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Longboat Key Thursday, Mar. 26, 2020 9 months ago

Loneliness threatens normally social Longboat Key lifestyle

The highly contagious pandemic is keeping the socially active island at home.
by: Nat Kaemmerer Staff Writer

As the coronavirus changes daily life, social distancing gets more and more important. 

On Longboat Key, where residents get together for club meetings, condo parties and activities, philanthropic events, sporting and fitness activities and more, the effects of social distancing can be magnified. Loneliness looms as a hit to mental health, experts say.

Feeling distant

“I’m trying to stay positive, and every day I think of the way my life was before this,” Longboat Key resident Bunny Skirboll said, who now thinks of life as B.C. (before coronavirus) versus the present day. “I do get depressed when I go to my closet and think, ‘When am I going to get to wear my clothes again?’ ” 

JFCS director of senior services Pamela Baron has been concerned about the disruption to routines. 

“This is just a big loss in terms of daily routine and they're really feeling that,” Baron said. “It's impacting a lot of people in different ways.”

Baron shared an email from a 95-year-old volunteer who lives in Sarasota Bay Club, where all residents are now eating in their apartments and activities have been canceled. 

“Social situations are so important to seniors, especially a single one like me, but I am working on it, doing a bit of writing, cleaning out the closet, talking on the phone to family and friends,” the email said. “I know that I am no different than anyone else in the world in this dilemma, but let's all be positive and we will get through this horrible time.”

Longboat Key resident Marcia Gregg is trying to stay active by getting on her yoga mat every day, stay informed as a self-proclaimed news junkie and stay less anxious. 

“I’m very busy and content for the most part, but I’m getting a little anxious,” Gregg said when she came into the Paradise Center on March 19. 

Stepping up

Even while distancing, there are ways to manage loneliness.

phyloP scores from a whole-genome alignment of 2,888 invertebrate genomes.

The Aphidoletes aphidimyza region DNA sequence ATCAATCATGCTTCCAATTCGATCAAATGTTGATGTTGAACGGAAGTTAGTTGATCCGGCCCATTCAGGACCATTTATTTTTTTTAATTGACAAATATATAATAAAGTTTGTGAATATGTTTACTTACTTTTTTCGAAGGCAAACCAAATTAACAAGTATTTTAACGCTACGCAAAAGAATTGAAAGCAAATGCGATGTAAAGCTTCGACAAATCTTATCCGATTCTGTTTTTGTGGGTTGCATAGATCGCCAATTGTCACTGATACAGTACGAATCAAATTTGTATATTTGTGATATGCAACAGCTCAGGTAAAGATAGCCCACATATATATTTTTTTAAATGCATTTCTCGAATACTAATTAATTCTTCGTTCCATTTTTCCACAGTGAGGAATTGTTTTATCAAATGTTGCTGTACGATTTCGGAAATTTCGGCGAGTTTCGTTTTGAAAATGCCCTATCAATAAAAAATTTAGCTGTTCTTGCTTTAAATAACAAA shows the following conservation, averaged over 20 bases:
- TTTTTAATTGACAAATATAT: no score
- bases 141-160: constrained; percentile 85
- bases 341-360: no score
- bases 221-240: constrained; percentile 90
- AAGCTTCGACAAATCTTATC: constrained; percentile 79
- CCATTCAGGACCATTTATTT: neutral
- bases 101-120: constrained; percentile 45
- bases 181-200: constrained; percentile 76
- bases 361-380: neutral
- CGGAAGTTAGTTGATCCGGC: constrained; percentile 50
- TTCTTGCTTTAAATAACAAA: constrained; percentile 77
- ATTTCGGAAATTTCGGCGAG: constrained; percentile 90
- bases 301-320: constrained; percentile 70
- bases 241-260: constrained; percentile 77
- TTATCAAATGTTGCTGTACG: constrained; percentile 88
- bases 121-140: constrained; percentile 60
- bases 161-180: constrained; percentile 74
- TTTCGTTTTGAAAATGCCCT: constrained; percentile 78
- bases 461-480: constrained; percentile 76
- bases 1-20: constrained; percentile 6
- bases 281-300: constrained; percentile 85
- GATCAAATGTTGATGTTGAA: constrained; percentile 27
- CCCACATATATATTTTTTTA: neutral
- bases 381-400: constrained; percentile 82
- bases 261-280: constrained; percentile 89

The stress of a global pandemic calls for more outlets to burn off that stress, like exercise. The Paradise Center kept its weekly classes going for as long as possible but shut down on Sunday.

“We need to burn off some stress, don’t you think?” Paradise Center executive director Suzy Brenner said to her handful of Zumba students on March 19, which turned out to be the center's last in-person class for a while.

 Brenner will post classes from her living room on the center’s Facebook page to encourage everyone to keep active. 

“It was nice to see other people,” Wendy Gould said after class. 

However, in lieu of meeting in person, Brenner and the Paradise Center’s executive assistant, Mary Ann Brady, are  reaching out to their regulars. 

“Longboat Key is a pretty tight-knit community,” Brenner said. “We want to make sure they’re not abandoned.” 

Other organizations on the island are creating their own networks of virtual check-ups. At Temple Beth Israel, a pool of volunteers makes up the Mitzvah Squad. These people regularly call each of the temple’s members to ask about their well-being. JFCS has organized a similar list. 

Reconnect with your favorite music, which can be a great mood booster.

“We're just making sure that we regularly call people just to ask them how they're doing and try and support them,” Baron said. “We're making an effort to make sure that everybody gets called. For some, it's going to be a check-in call. But for other people, it's going to be a longer call.”

The Longboat Key Chamber of Commerce, along with the public safety departments, Rotary Club and Kiwanis, are devising a network to help residents. The volunteer force will go grocery shopping, pick up prescriptions and do anything else needed by residents who don't feel safe leaving their homes. Email [email protected] to join. 

Staying on track

Many recommend sticking to a somewhat normal schedule. 

Stay active with at-home activities like yoga, which are everywhere online.

“Act like it’s a normal day,” Brenner said. “Get out of bed, make your bed, put on clothes.” 

Calling and staying in touch with people as much as possible is a clear-cut way to stave off loneliness, and Baron suggested families and friends set up a phone tree.

"Make sure that you call, and notice the tone in the voice," Baron said. "If you notice that they're not getting up and they're not caring about their appearance or their hygiene and they're not talking about eating, or anything like that, you're going to want to make sure they don't fall into a depression."

However tough it may be, make sure to discuss lighter things. 

“End the conversation on a positive note,” Brenner said. 

A friend called Skirboll on Saturday, but missed her as she was out walking. The friend joked that Skirboll must be out getting her hair and nails done, ready for the next big gala, which Skirboll said was funny, though a bit sad. 

“The bottom line is we have to have humor in our lives and keep trying to laugh even though it’s not a laughing matter,” Skirboll said. “Everybody is circulating these wonderful emails and talking about what we’re going to look like when we don’t get our hair and nails done.” 


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